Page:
- Associated Press - Monday, May 16, 2016

WAHPETON, N.D. (AP) - It may seem odd to consider, in this age of record-keeping and the ability to observe history by the minute, but when Lois Berndt was a high school student, her textbooks didn’t include World War II.

Berndt took her curiosity for the period and applied it toward watching movies and reading about it. Along the way, an interest in history developed, the Wahpeton Daily News (https://bit.ly/1VScoAZ ) reported.

“And my parents, after they retired, they collected antiques,” she said. “I got to see some of these beautiful things. There were times where everything was made out of different materials and they didn’t last. Whereas some of these old-time things were made better. It got to be where I liked antiques, too.”

Berndt, who’ll turn 79 in June, is the president of the Richland County Historical Society in Wahpeton. Since 1980, she has been involved with the society, first as a participant, then as the secretary and treasurer and now as its leader. Last year, the State Historical Society of North Dakota honored Berndt for excellence in local history and she continues to make improvements.

“We have to make (our exhibits) more interesting for children. We’re getting so many things, we’re just packed to the gills practically with artifacts. The plan is, we’re going to put a lot of things on CDs,” she said, adding that this form of preserving information will allow visitors to share it on their computers, make personal copies and so on.

The Richland County Historical Society often draws in visitors tracing their genealogy.

“It’s just so satisfying and gratifying to see how you’ve helped someone work on their family history,” Berndt said. “People are just unaware of what their great-grandparents did.”

That isn’t the case with Berndt, who traveled with eight of her cousins in 2004 to see Europe, in particular the country of Slovenia, where her grandfather was from.

“We stayed with one of my dad’s cousins, who was an English teacher, which was a great help to us. And we went to the church where our grandfather was born, where he was baptized and the surrounding community. And my dad still had 29 cousins there. But my grandfather was the only one who came to America. (The trip) was very interesting and a highlight of my life,” she remembered.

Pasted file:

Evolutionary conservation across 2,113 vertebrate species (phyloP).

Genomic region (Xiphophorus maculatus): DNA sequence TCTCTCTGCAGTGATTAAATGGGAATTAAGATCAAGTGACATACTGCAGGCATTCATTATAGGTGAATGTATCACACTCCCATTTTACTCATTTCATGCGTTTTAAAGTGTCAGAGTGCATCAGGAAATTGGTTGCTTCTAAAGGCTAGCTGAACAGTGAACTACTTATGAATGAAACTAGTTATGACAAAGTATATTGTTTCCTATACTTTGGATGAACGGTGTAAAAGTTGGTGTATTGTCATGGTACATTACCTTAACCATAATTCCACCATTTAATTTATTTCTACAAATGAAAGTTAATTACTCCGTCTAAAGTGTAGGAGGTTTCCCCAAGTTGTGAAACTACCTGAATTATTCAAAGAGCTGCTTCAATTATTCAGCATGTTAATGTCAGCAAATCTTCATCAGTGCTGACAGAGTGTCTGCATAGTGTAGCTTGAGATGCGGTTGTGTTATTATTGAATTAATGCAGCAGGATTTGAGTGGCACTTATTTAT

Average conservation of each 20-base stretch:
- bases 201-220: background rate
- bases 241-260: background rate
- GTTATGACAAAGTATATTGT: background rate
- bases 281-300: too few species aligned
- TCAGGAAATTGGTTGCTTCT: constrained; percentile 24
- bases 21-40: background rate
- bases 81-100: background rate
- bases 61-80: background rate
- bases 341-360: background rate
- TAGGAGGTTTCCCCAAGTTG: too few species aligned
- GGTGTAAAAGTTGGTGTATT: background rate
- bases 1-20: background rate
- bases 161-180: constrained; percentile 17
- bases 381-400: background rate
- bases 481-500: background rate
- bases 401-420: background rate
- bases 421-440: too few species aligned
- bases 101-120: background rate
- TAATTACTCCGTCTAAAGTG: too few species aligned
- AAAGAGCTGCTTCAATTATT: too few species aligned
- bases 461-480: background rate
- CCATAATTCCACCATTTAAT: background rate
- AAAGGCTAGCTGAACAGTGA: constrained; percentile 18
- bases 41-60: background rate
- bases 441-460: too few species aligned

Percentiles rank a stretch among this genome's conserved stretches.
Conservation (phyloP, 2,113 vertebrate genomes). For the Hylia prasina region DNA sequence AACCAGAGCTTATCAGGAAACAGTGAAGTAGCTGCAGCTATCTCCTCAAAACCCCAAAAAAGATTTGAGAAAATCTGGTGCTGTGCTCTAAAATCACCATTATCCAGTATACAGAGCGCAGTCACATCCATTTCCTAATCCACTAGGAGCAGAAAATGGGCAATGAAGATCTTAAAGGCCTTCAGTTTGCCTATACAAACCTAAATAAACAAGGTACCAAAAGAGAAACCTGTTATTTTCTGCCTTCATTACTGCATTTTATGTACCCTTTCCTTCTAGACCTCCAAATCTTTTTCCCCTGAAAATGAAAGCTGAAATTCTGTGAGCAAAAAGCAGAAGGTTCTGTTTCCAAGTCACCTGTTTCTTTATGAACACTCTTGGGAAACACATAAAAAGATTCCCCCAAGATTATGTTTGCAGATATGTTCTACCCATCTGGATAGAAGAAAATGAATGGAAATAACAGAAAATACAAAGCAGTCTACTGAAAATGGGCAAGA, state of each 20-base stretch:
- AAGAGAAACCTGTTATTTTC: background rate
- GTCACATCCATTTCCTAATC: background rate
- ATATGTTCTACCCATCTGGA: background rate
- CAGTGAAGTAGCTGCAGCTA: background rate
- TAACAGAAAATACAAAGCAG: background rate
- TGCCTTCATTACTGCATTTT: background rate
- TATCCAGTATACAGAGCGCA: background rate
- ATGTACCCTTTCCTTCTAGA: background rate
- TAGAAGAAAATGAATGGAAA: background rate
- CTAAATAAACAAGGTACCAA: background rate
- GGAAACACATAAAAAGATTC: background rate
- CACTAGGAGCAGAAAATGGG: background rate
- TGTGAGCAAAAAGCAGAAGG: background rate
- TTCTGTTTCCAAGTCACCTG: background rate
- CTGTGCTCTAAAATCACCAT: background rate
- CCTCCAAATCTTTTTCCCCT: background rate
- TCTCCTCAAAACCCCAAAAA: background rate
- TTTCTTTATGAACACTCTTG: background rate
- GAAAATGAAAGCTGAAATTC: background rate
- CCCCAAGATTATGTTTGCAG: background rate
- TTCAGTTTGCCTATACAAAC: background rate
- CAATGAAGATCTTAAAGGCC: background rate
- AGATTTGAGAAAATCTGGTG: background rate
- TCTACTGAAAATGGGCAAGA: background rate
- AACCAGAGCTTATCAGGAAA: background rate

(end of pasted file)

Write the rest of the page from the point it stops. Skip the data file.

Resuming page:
Berndt applied her fascination, creating several family histories.

“I’ve done my mother’s parents and my dad’s parents, plus I’ve done my husband’s parents. And when I was in Slovenia, they gave me a family history chart that went back to 1613,” she said.

Although her computer-archived histories were lost due to a crash, Berndt said she’s held onto the paper copies and has shared her information. She’s equally interested in sharing the story of Richland County.

“There’s so much new out in the county that we wanted to make a record of that,” she said.

On April 12, Berndt spoke before the Richland County Board of Commissioners, promoting the soon-to-be-released book, “Richland County Townships and Towns” and also requested $5,000 in funds for improvements to the building. The request was approved and some commissioners bought the book as well.

“It’s mostly what’s happening in the townships and the towns,” Berndt told the commissioners. “You go around and just about every little town has a celebration every year. I applaud them for that, they’re making their own fun.”

Fun that’s available and close to home.

“When we did the Richland County bus tours, I think that really opened people’s eyes as to what’s available in the rural area. A lot of town people never get out of town. Maybe they just zip up the highway. But when we were doing this book, we went out to the country and took pictures and went to places and talked to people. It’s kind of an eye-opener. And I think our book will say, if people want to see this, they can jump in their car and look for themselves,” she said.


Information from: Wahpeton Daily News, https://www.wahpetondailynews.com

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